Career Reinvention Might Be Crazy, But It’s Fun as Hell

by Kent Sterling

Unlike in this picture, now when I smile, I actually look happy.

Unlike in this picture, now when I smile, I actually look happy.

For a long time I was paid a righteous amount of money for executing the wide variety of tasks necessary for talk radio station programming departments to function at a high level.

But just as an athlete has a predetermined number of games his body will allow him to play, I had a specific number of meetings where the careers of members of the staffs I managed could be debated, and in some cases ended.

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The joy I derived from helping talent perform better began to be outweighed by the angst of continuing to find ways to operate more efficiently.  That happened while working for Hubbard and Emmis – two of the most conscientious and decent companies in broadcasting.  I wouldn’t have lasted through the first meeting at a Cumulus station.

So what did I decide to do instead?  Generate content for a website and radio station!  Smart, real smart.  Instead of being in the room as part of the brain trust who plots the course of a business, now I am trying to build a career as one of the pawns I used to shuffle.

That could only make sense in my life.

I didn’t get into radio to be a program director, but financial concerns drove me to continue to accept raises and promotions in that direction.  Soon, my hopes to be on the radio faded as a career that was sort of thrust upon me happened.

It took being replaced as a program director in Indianapolis to provide me the freedom I needed to do what I always find more challenging anyway.  Writing 750 word columns three times a day became my routine, and interviewing those who play and coach became a passion.  The writing led to a radio show on 1070 the Fan – the station I helped launch a few years before.

Then a series of phone calls came from one of the top sportstalk stations in the country.  101 ESPN is owned by one of the smartest companies in media, Hubbard Communication, and when you get a chance to work for Hubbard, you either say yes or decide that you are done with radio management.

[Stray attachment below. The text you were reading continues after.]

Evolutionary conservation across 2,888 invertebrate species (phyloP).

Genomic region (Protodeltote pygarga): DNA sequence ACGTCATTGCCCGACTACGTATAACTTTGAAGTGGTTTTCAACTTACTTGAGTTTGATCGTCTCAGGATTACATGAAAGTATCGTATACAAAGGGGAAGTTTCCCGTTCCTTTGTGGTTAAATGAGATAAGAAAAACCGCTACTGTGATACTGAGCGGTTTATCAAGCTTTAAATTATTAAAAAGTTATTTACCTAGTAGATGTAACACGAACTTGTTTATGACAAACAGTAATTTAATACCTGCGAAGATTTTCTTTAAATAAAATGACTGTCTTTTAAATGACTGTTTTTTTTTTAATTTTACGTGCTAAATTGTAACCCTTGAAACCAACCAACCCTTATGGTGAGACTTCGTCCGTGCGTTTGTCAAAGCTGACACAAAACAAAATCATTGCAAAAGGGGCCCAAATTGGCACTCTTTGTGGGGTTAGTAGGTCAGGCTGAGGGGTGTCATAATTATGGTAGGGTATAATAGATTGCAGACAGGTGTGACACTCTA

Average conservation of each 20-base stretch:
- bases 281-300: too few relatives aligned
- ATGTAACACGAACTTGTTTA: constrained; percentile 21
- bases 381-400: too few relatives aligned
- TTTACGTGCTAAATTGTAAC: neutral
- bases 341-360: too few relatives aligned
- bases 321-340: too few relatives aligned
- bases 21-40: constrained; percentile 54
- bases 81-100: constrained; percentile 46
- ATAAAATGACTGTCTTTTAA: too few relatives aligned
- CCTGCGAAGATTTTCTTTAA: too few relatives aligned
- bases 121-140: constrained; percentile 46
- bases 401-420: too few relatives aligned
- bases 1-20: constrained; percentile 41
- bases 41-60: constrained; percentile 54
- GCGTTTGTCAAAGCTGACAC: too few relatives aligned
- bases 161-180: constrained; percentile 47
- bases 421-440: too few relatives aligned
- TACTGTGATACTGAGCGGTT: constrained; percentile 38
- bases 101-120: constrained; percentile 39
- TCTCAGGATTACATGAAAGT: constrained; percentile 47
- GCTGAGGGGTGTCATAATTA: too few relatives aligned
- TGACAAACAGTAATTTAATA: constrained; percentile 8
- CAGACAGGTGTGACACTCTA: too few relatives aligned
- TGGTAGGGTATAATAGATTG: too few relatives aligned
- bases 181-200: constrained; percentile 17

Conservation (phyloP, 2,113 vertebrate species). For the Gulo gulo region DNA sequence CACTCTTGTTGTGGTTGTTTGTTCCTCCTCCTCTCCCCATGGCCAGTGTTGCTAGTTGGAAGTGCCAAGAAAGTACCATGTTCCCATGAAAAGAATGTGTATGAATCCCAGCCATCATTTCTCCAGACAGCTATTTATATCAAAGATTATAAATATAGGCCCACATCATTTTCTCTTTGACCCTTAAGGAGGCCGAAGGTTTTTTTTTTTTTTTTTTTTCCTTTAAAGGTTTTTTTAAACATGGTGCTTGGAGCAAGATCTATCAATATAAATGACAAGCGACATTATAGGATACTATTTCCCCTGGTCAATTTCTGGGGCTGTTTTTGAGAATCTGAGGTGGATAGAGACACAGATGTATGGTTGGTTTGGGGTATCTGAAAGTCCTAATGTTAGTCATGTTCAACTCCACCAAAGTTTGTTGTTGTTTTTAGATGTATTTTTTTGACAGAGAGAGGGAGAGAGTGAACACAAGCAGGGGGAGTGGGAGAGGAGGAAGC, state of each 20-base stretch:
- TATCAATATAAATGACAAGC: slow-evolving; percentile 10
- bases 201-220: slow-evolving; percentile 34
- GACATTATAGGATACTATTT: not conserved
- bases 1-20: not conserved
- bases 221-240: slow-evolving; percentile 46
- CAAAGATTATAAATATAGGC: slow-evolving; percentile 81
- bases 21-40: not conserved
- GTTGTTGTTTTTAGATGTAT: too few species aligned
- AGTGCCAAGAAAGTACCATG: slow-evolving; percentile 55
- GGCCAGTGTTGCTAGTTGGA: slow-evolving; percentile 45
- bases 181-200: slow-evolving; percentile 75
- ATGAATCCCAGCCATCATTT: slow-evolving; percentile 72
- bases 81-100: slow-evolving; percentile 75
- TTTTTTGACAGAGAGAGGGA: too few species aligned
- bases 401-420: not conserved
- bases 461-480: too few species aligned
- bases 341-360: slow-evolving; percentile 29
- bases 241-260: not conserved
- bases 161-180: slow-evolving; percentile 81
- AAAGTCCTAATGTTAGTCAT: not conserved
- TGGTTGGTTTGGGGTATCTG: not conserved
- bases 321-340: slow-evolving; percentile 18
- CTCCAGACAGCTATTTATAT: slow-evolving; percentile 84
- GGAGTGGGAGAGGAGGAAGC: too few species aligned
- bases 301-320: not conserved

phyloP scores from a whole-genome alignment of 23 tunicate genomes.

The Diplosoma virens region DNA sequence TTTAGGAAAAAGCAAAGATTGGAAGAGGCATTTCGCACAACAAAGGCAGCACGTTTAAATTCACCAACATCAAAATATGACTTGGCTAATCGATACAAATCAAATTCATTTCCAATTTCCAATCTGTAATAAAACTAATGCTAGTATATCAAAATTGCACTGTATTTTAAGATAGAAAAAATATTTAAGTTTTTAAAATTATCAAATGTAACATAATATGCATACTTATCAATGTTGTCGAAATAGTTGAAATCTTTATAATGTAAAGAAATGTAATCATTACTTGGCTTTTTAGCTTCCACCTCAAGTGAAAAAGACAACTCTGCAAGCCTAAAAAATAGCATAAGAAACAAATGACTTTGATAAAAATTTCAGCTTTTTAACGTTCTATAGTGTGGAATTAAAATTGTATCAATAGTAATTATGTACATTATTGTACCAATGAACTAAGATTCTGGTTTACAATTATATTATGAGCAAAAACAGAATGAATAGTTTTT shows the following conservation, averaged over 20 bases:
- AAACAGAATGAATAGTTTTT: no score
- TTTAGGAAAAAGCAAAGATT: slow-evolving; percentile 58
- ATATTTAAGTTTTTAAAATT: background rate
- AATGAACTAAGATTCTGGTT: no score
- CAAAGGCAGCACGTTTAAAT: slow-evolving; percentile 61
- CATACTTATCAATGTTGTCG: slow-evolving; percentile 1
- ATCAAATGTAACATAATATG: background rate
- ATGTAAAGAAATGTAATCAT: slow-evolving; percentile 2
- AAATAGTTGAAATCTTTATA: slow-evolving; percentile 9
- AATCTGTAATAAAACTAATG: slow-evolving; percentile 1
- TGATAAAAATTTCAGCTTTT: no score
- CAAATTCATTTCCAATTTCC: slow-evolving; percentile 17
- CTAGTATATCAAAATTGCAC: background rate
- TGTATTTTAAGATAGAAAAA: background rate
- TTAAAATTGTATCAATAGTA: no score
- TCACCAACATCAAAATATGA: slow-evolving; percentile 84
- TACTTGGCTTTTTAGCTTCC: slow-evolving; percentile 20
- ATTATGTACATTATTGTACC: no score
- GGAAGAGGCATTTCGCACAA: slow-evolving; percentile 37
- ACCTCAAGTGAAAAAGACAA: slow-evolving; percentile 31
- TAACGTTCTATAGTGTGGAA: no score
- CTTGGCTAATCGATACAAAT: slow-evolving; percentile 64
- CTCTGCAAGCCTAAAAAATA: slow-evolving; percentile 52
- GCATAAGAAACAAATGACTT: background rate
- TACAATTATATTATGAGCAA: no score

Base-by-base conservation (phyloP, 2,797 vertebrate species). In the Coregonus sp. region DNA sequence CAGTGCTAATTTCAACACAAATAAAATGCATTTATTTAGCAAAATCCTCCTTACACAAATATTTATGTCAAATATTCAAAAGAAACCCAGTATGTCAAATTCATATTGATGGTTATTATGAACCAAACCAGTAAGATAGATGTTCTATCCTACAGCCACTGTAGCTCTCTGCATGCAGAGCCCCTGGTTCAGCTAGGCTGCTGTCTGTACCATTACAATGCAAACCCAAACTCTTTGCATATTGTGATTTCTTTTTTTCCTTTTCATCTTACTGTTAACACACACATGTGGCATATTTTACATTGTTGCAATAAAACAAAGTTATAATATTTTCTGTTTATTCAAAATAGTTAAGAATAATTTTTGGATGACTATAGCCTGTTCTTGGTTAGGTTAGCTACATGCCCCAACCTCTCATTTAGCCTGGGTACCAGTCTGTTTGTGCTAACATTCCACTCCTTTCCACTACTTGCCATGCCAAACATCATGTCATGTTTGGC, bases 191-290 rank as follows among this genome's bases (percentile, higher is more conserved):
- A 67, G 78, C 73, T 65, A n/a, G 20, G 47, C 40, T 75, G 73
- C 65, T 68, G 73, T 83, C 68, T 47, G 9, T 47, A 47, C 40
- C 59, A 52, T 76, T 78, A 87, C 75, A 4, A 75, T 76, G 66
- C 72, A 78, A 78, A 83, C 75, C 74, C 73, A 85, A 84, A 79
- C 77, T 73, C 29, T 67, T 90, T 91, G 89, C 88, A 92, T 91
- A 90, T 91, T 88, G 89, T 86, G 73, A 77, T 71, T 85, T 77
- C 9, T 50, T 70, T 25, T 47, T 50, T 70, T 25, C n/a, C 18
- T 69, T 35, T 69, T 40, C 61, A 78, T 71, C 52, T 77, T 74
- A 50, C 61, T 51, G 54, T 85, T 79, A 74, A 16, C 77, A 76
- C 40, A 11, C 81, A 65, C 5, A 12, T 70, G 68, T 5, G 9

I decided to take a chance, but realized after almost two years that the sacrifice of living separated from my family was not worth the position.  The choice to return home and re-engage in my pursuit of generating unique content was easy.

This is what I always wanted to do, and life is way too short to spend a minute doing something other than what you love.  Some are born with that wisdom.  In others, it never comes.  I’m just glad I got it eventually.

For years, I heard people say, “Better to fail at what you love than to succeed at what you loathe.”  I thought they were nuts, and the truth is that they are.  If I felt for a minute that I wasn’t improving at writing, talking, and executing the systems needed to be excellent at both, I would get a job doing something else.

When people asked what the mission of the stations I managed was, I would say, “To search for the fun and truth in sports.”  That’s a pretty sturdy umbrella for the philosophy of a talk radio station, but what I have found is that it’s far more enjoyable to explore that terrain myself than to provide the map for others.

So I work like hell to improve by doing the same things I used to tell others – relax and be yourself.  Success isn’t guaranteed by being yourself, but failure is assured by trying to be someone else.  Have fun because if you don’t enjoy performing, no one will enjoy the performance.  Prepare like you are going to war but be a little unpredictable.

I worked with Big Joe Staysniak Thursday, and he said that he’s never quite sure what I’m going to say.  I liked the way he described me.  It made me sound dangerously honest, which is often times where the best radio is.

What I’ve discovered over the last six months is that the same dynamic that makes writing a source of fun and challenge for me translates just as well to radio as I thought it might.  The effort to communicate to others exactly what my thoughts are with language is an endless test that is  impossible to master.

I can’t control whether people enjoy listening to or reading what I believe, but I can consistently reflect exactly what I believe to be fascinating, moving, funny, or true.

That beats the hell out of sitting in meetings deciding who gets raises, and who gets gassed.

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